By Rebecca Kempton, M.D.
I wasn’t surprised when my friend told he her sleep tip for traveling with a toddler—packing a suitcase full of her daughterʼs favorite stuffed animals. My family resembles a traveling caravan at airports as we transport all our gear. With young children, you have to be prepared. Last spring, our three-hour nonstop flight from Mexico turned into an 18-hour epic journey home to Chicago because of unexpected weather disasters.
With the advent of the holiday season, which often includes travel, here are my top ten sleep tips for traveling with babies and toddlers.
Plan travel time around sleep time.
Because toddlers are naturally excited, or even stimulated, by travel plans, itʼs often hard for them to sleep on the road or on an airplane. Try to plan your departure and arrival times around naps as much as possible. If your child still naps in the morning, plan to leave after the morning nap, not before. Remember the first nap is usually the most restorative and helps curb over-tiredness for the rest of the day. Also, transit naps are not as restful. As much as possible, plan to be at your destination by the usual bedtime.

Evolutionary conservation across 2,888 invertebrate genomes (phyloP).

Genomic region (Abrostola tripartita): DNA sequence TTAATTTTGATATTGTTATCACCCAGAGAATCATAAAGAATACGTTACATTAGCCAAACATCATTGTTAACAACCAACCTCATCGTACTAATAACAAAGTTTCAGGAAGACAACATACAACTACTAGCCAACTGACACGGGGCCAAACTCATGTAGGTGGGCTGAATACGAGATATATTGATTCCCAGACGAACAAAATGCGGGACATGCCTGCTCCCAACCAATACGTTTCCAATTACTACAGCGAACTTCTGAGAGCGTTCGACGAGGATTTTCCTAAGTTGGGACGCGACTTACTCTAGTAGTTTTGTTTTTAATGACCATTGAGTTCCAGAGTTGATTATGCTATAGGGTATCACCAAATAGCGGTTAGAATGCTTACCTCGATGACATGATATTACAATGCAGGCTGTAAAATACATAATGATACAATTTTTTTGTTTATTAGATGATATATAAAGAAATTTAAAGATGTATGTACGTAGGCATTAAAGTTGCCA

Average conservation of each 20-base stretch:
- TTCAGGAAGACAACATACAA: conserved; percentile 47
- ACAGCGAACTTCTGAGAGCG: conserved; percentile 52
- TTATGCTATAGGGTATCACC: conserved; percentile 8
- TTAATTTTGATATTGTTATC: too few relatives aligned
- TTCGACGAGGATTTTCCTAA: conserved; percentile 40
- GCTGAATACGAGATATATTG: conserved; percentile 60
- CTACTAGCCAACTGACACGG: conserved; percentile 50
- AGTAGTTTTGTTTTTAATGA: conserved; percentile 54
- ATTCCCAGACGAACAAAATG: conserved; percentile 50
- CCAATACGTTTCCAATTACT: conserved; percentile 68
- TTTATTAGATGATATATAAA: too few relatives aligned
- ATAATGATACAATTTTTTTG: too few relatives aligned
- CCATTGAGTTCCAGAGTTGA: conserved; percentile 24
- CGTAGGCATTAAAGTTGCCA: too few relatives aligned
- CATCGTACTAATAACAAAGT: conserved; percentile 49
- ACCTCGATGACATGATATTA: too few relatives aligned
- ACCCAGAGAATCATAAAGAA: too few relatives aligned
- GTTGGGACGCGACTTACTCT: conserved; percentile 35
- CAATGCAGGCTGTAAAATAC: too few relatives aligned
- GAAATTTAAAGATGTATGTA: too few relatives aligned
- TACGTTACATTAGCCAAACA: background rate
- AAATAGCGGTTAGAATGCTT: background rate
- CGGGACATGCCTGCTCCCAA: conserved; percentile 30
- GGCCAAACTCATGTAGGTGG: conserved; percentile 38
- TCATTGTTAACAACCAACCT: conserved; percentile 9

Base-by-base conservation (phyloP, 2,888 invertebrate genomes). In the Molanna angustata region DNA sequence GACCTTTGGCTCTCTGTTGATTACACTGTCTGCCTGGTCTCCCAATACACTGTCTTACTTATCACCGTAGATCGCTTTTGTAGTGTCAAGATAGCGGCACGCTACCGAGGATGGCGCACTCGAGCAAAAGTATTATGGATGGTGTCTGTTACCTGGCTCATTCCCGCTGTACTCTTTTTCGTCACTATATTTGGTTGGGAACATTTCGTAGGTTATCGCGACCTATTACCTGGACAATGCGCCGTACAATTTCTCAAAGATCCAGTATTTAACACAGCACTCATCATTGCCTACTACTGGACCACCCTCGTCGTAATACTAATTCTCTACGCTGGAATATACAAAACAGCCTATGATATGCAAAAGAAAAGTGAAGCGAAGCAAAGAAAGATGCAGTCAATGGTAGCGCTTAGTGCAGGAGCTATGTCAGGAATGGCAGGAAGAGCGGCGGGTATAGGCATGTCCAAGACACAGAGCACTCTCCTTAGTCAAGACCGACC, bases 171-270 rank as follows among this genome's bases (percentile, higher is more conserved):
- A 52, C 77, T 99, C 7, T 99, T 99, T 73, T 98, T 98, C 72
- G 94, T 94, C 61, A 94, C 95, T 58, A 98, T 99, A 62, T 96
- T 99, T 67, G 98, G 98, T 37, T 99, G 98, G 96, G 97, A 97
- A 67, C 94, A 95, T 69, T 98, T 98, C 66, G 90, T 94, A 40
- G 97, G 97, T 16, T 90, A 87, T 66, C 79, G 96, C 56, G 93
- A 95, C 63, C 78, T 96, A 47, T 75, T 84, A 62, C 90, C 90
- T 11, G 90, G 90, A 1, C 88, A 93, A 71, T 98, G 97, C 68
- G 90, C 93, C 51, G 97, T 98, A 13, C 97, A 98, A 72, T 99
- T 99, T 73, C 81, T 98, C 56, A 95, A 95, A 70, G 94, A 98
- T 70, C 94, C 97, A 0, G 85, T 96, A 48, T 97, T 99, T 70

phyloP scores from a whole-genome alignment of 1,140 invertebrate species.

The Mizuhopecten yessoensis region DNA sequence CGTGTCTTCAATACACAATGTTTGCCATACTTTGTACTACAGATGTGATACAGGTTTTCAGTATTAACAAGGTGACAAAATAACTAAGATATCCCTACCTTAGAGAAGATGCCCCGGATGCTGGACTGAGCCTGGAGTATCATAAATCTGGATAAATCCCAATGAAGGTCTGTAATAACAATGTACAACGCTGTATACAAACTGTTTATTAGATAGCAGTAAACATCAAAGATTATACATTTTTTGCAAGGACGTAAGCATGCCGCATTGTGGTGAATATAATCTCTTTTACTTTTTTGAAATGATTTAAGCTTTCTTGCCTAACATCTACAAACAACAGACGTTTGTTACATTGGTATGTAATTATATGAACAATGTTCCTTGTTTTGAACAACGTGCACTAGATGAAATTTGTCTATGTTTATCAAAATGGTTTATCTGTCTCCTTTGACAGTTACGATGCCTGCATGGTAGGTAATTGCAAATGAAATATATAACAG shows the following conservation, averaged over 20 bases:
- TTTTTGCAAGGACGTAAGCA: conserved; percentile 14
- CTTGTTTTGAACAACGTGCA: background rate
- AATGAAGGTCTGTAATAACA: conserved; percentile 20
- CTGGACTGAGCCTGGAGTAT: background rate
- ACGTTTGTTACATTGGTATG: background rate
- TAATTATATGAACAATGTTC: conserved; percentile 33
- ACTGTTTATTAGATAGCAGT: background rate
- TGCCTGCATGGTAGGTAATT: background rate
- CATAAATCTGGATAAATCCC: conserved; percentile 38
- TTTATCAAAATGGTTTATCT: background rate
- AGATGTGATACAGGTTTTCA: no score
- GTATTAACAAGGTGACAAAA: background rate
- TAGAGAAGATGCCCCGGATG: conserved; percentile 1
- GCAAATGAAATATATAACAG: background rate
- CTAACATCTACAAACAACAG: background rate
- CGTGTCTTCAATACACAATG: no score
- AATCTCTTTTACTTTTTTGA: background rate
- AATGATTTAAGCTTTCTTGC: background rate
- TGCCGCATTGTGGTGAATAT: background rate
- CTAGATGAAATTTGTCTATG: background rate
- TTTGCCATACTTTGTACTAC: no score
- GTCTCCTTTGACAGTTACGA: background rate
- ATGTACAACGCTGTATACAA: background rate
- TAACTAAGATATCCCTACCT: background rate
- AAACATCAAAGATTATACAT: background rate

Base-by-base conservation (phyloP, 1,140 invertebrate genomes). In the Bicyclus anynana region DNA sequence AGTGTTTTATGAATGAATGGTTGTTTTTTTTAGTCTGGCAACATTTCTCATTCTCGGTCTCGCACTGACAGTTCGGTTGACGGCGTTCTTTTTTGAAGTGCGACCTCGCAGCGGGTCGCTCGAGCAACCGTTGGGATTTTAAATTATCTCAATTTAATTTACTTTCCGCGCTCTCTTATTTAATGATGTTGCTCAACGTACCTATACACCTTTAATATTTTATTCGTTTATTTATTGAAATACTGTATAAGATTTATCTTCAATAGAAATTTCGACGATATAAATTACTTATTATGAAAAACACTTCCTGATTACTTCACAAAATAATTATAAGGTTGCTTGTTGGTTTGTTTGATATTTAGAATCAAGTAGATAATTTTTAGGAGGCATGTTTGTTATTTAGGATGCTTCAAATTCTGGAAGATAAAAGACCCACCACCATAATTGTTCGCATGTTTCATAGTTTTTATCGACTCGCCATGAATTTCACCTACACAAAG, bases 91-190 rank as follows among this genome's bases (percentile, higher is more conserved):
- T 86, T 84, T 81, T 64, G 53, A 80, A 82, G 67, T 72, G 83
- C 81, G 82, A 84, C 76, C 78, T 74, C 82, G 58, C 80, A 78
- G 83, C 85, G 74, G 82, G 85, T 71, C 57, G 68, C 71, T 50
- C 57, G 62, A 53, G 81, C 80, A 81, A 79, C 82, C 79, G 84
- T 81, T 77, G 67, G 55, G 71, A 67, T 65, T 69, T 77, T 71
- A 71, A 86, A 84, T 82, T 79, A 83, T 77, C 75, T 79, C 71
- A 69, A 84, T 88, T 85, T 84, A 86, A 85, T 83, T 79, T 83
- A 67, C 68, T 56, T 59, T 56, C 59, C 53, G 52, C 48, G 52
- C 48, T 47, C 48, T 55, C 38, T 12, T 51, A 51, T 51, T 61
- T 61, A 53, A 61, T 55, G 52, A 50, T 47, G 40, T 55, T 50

See more: Tips for Traveling with Your Baby
Think ahead about sleeping conditions.
Going from having their own bedrooms to crowding everyone into one bedroom can spell disaster. If you plan to stay in a hotel, look for one of the growing number of suite inns to give you some extra living space with a pull out or a crib. Finding a condo or private home has become easier than ever with sites like VRBO and Airbnb. Extra sleeping space makes for a more relaxed time for everyone.
Buy, rent or reserve the beds youʼll need.
A wise sleep tip for traveling with toddlers: If you stay with family on a regular basis, buy, or ask family members to borrow or rent, a portable crib. If you are staying in a hotel, call in advance, so the cribs or extra pullout beds will be ready when you check in. If youʼre traveling by car, BYOB, or bring your own bed; a pack 'n' play or travel bed or sleeping bags are great portable options.